The Stock Market Keeps Plunging

The Stock Market Keeps Plunging

access_time2022-05-11 10:30:54

The S&P 500 has now registered five consecutive weekly declines, its longest streak of losses since June 2011. Stocks rallied earlier last week, before suffering their largest-single day drop since the start of the pandemic on Thursday. Futures point to another drop in U.S. stocks this morning.

What’s driving the wild swings?  The financial markets are coming to grips with a stunning policy change by the Federal Reserve,  writes The Times columnist Jeff Sommer . Markets have become so accustomed to the Fed’s loose monetary policy of the past two decades that investors don’t know how to react now that the central bank is pulling back and trying to slow the economy. “This is a very big change, and the markets are having trouble processing it,” said Robert Dent, senior U.S. economist for Nomura Securities.

Adding to the uncertainty are continued lockdowns in China, surging inflation, supply constraints and a spike in oil prices.  That has complicated the outlook for the global economy, though some Wall Street forecasters remain optimistic. In a research note published yesterday, Goldman Sachs said that it forecasts a recovery in major equity indexes. “The tightening in U.S. financial conditions has somewhat rebalanced the risks to the Fed’s mandate and potentially set the stage for a stabilization in the financial market environment,” the note said.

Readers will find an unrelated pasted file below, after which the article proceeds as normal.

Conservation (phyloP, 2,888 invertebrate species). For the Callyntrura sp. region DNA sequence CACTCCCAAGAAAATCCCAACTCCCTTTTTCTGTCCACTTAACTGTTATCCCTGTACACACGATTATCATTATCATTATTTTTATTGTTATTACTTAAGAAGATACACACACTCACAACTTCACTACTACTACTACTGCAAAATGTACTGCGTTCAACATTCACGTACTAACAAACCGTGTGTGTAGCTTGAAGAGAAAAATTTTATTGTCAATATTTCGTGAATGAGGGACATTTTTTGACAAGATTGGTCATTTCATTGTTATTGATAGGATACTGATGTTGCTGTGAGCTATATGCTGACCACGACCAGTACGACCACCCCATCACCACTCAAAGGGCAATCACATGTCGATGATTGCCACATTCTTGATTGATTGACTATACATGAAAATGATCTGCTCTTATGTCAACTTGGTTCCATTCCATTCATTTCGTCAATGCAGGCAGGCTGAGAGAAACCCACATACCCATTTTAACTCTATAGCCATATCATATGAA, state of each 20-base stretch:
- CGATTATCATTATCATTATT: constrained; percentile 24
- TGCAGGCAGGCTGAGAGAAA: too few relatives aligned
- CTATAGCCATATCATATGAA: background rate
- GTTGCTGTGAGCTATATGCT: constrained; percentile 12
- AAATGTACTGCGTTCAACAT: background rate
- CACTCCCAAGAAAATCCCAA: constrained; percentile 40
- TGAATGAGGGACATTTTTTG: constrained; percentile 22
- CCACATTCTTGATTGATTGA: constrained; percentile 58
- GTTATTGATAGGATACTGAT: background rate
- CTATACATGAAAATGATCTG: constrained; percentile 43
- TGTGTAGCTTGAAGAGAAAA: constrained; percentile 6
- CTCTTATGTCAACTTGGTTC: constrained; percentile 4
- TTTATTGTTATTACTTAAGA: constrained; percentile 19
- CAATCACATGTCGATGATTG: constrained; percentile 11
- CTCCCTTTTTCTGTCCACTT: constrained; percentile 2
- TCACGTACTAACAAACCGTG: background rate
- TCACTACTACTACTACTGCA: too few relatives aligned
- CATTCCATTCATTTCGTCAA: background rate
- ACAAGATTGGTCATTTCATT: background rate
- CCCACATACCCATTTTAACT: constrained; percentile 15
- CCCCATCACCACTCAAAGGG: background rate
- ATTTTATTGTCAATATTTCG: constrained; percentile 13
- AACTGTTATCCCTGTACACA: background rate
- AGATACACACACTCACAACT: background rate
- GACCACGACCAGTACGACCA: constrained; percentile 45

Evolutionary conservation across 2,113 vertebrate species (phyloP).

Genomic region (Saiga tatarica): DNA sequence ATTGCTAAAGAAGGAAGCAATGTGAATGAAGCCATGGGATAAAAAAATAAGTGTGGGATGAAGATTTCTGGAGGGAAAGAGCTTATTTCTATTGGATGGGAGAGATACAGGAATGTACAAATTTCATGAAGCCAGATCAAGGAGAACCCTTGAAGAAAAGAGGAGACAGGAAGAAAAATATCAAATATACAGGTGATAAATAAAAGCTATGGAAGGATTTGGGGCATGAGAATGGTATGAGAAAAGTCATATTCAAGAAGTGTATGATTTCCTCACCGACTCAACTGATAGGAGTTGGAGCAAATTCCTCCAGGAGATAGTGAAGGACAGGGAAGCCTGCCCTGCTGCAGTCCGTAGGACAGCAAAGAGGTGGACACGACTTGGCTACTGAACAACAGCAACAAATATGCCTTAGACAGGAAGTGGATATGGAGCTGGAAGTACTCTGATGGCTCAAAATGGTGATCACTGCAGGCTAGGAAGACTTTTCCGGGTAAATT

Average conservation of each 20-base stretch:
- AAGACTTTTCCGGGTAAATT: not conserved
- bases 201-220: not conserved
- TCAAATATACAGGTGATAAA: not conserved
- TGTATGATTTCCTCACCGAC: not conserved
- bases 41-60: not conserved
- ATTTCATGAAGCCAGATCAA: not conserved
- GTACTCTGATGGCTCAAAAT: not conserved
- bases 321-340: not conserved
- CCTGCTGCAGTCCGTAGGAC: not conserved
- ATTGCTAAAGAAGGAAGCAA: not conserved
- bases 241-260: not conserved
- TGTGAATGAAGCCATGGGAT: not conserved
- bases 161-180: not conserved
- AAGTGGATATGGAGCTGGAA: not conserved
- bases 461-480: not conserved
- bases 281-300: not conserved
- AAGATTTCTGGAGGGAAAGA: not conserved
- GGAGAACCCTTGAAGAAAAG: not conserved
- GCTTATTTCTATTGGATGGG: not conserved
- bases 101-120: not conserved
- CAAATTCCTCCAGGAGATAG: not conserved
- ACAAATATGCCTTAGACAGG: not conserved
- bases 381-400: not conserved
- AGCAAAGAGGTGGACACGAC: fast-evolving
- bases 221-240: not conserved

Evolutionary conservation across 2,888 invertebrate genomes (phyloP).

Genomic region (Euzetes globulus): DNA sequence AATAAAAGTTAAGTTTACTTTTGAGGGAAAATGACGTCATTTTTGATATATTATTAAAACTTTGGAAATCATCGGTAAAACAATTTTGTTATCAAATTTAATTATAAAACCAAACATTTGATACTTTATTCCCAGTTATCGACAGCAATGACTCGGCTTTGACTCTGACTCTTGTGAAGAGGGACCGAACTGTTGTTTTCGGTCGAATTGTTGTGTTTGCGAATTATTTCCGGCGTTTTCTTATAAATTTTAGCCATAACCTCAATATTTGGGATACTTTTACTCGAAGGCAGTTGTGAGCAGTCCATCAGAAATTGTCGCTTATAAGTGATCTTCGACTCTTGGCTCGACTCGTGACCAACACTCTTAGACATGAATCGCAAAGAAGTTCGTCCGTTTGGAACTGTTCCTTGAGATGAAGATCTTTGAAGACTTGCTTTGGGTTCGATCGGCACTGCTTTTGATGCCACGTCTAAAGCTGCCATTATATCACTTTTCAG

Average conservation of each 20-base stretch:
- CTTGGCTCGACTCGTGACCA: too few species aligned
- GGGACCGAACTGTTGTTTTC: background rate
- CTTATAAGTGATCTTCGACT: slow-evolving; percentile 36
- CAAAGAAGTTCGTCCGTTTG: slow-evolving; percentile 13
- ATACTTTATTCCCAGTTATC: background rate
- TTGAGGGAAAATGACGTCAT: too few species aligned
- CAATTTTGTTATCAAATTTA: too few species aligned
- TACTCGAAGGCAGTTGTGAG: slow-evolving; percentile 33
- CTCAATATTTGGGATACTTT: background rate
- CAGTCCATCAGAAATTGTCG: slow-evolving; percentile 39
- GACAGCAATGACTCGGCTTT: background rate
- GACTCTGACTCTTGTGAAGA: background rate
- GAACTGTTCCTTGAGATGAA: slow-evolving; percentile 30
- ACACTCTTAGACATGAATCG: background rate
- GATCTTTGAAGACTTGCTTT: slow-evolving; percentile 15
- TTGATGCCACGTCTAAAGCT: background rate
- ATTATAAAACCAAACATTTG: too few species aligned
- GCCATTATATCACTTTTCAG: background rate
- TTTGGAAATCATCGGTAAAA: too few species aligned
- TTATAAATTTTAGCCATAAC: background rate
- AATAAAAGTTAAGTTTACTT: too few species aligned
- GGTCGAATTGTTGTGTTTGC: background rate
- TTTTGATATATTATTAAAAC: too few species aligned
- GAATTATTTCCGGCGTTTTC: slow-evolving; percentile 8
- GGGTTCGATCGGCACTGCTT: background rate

Tech stocks and crypto prices are falling again.  Bitcoin this morning hit its lowest level since July 2021. Tech companies, both global powerhouses and start-ups, are also feeling the pain. Share prices for Netflix, Meta and Peloton are all down substantially this year. Some strategists are saying prices could continue to fall until they land back where they were before the pandemic. For tech stocks, that would be a further 25 percent drop. For crypto, it could be a plunge of more than 60 percent.

With some tech companies freezing hiring or laying off employees, investors are split . Some see a temporary slowdown, while others say it is a sign of a deeper slump to come,  The Wall Street Journal reports . Elon Musk, on the other hand,  has told investors   that Twitter could quintuple its revenue by 2028.


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